The Presentation Secrets of Steve Jobs

pres-secrets

I consider to be one of my responsibilities as a mentor to be providing  entrepreneurs pointers to helpful resources .

The Presentation Secrets of Steve Jobs: How to Be Insanely Great in Front of Any Audience by Carmine Gallo is a book I highly recommend.

I saw Steve launch the Mac in 1984 at the Boston Computer Society and launch the NeXT Machine in San Francisco, along with watching virtually all of his product intros that Apple has made available on video.

Carmine Gallo has gone through all of Steve’s presentations and extracted the principles that help make his presentations so effective.

Just so my biases are clear: I consider Steve to be the best presenter, sales person, marketer, and product visionary ever. I only met him once and briefly, when he came to MIT because we were selling the NeXT machine in the MIT computer store, which I was responsible for building. But I can understand how people who worked with him talked about “his reality distortion field”. He had more charisma than the next ten charismatic people I’ve ever known.

Reading this book will not enable you to present as if you were Steve Jobs, but it will certainly help you create presentations that are clear, simple, concise, engaging and memorable.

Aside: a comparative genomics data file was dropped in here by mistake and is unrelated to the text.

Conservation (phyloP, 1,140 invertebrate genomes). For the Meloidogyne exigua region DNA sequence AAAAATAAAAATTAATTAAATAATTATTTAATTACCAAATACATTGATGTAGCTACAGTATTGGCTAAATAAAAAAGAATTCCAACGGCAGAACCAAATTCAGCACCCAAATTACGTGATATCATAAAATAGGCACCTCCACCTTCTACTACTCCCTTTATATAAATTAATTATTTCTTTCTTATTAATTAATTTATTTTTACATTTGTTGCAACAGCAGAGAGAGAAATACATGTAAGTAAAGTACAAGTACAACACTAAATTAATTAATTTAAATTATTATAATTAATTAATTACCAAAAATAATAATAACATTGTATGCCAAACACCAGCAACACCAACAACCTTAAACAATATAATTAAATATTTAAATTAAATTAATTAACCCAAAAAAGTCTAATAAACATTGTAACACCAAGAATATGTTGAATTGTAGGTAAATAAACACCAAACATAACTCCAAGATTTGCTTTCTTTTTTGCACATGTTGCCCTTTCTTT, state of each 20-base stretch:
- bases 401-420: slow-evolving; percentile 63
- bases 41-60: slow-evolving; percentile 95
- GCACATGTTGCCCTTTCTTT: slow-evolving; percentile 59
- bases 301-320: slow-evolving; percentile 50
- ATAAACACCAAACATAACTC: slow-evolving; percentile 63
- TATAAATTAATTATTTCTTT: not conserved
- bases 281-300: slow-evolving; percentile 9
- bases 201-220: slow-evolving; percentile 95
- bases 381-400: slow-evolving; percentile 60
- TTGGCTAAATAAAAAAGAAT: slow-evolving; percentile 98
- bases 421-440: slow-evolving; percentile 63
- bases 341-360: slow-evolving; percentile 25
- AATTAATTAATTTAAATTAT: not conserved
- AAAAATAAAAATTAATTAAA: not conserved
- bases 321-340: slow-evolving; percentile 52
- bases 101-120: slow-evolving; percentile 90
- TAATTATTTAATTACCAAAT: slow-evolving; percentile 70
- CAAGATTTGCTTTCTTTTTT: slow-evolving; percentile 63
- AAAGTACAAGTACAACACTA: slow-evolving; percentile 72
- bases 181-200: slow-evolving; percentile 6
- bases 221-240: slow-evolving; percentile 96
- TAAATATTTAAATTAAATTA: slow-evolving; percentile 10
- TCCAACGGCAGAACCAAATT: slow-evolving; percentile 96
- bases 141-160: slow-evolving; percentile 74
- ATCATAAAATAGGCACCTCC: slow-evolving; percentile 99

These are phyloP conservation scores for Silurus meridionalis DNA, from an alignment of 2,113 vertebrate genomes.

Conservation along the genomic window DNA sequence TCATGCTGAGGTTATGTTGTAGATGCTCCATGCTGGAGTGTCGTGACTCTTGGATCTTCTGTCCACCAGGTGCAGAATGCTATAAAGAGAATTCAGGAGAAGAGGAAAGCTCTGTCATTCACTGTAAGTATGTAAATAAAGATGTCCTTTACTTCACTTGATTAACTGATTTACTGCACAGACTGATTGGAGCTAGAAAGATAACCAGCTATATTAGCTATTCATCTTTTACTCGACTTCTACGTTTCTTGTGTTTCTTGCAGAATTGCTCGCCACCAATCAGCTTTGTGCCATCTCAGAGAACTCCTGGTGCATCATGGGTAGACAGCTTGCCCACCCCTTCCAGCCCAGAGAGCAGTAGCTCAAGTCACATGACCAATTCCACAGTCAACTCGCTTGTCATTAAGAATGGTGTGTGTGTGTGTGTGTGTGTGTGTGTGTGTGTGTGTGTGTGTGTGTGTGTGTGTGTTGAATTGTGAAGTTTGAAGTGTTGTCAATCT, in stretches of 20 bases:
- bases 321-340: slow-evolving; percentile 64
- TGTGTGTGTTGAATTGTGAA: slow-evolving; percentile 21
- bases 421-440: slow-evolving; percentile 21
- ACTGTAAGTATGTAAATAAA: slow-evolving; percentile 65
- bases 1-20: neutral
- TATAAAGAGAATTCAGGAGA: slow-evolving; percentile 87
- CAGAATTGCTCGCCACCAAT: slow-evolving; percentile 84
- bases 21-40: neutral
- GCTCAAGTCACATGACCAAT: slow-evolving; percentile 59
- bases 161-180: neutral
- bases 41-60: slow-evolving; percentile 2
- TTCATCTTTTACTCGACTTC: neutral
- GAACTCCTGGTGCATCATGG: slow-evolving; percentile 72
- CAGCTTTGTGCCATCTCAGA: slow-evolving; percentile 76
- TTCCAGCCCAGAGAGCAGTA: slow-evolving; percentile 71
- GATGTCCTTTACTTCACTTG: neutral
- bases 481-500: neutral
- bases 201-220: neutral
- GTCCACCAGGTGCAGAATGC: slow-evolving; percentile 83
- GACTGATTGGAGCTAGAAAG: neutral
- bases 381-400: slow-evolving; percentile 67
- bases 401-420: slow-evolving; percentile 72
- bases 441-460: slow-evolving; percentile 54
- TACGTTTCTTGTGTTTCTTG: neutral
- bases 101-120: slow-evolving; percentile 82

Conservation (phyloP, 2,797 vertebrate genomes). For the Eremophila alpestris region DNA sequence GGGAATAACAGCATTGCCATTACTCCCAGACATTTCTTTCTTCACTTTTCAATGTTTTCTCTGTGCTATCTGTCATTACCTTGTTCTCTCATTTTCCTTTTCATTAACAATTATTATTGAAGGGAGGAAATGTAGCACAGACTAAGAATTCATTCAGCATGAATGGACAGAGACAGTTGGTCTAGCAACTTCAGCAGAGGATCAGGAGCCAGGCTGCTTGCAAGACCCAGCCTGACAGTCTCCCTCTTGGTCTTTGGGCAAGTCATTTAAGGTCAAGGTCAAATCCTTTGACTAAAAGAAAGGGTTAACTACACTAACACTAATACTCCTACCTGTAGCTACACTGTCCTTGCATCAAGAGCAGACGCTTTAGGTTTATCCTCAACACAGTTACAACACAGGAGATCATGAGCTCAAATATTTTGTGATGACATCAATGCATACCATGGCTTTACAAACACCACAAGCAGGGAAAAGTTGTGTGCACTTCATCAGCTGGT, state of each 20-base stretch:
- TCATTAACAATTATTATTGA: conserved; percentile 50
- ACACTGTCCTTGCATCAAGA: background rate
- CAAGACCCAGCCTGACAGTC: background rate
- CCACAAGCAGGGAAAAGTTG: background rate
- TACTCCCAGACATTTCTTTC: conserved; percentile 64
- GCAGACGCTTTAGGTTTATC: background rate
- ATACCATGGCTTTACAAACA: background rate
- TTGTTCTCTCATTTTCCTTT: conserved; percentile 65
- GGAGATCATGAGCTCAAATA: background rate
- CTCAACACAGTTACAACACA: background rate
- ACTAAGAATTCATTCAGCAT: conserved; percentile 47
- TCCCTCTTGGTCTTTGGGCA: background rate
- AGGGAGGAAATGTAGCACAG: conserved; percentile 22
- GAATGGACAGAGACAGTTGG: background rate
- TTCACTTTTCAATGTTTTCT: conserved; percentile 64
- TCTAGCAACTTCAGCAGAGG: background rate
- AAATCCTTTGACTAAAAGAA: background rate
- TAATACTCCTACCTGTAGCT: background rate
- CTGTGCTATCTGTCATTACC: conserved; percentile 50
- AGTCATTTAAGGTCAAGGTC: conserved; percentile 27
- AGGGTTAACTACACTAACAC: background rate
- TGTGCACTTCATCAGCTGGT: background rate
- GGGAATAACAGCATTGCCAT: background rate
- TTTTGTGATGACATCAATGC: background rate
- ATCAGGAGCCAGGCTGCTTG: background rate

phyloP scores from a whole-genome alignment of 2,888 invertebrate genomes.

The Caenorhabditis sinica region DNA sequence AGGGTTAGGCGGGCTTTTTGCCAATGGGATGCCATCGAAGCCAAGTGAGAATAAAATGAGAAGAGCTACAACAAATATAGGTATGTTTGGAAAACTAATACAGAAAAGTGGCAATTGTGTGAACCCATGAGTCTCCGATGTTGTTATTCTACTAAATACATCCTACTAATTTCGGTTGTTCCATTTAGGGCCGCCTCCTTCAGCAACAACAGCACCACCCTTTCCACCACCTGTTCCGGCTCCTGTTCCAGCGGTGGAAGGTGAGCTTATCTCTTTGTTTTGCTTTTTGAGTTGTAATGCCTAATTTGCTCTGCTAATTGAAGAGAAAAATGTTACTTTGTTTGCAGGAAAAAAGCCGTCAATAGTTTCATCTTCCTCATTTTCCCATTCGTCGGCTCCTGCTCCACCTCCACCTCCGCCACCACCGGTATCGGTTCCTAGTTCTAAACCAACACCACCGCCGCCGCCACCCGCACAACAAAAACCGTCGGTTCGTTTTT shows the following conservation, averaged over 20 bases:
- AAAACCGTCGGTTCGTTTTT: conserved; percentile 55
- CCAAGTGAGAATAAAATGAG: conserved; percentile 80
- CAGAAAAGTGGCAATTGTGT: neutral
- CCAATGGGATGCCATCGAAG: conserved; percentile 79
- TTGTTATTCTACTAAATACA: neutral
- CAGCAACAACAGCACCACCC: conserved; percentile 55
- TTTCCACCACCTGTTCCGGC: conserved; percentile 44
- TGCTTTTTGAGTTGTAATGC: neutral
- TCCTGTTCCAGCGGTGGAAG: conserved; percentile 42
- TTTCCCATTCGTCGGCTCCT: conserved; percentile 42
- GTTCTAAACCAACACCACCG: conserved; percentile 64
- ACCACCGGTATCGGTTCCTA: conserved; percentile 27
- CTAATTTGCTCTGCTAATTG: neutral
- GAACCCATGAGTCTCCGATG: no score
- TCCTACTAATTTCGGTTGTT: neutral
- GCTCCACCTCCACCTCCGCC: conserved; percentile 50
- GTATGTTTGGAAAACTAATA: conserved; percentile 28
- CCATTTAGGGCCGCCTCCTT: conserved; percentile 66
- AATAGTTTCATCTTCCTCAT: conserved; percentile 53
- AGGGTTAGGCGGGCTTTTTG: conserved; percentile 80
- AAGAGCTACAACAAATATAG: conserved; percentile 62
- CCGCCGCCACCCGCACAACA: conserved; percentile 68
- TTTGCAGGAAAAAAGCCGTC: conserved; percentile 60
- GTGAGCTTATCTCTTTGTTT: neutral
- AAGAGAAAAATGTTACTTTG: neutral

Delivering a successful pitch

I find a large part of mentoring activity at both MIT VMS and SIF is helping companies prepare investor pitches and reviewing their pitches. Companies, even established ones, are always pitching, to investors, potential partners, analysts, and others.

The attached document was developed in collaboration with Bill Warner, one of Boston’s premier entrepreneurs and angel investors. I had the privilege of working for Bill at Warner Research. Bill is a great mentor and I learned a lot from him about pitching, the need for alignment of the founding team, about intentions, and much more.

Warning this is a long document, it will take longer to read than any pitch will to deliver. But while it was done years ago I think it’s still valid.

Delivering_a_successful_pitch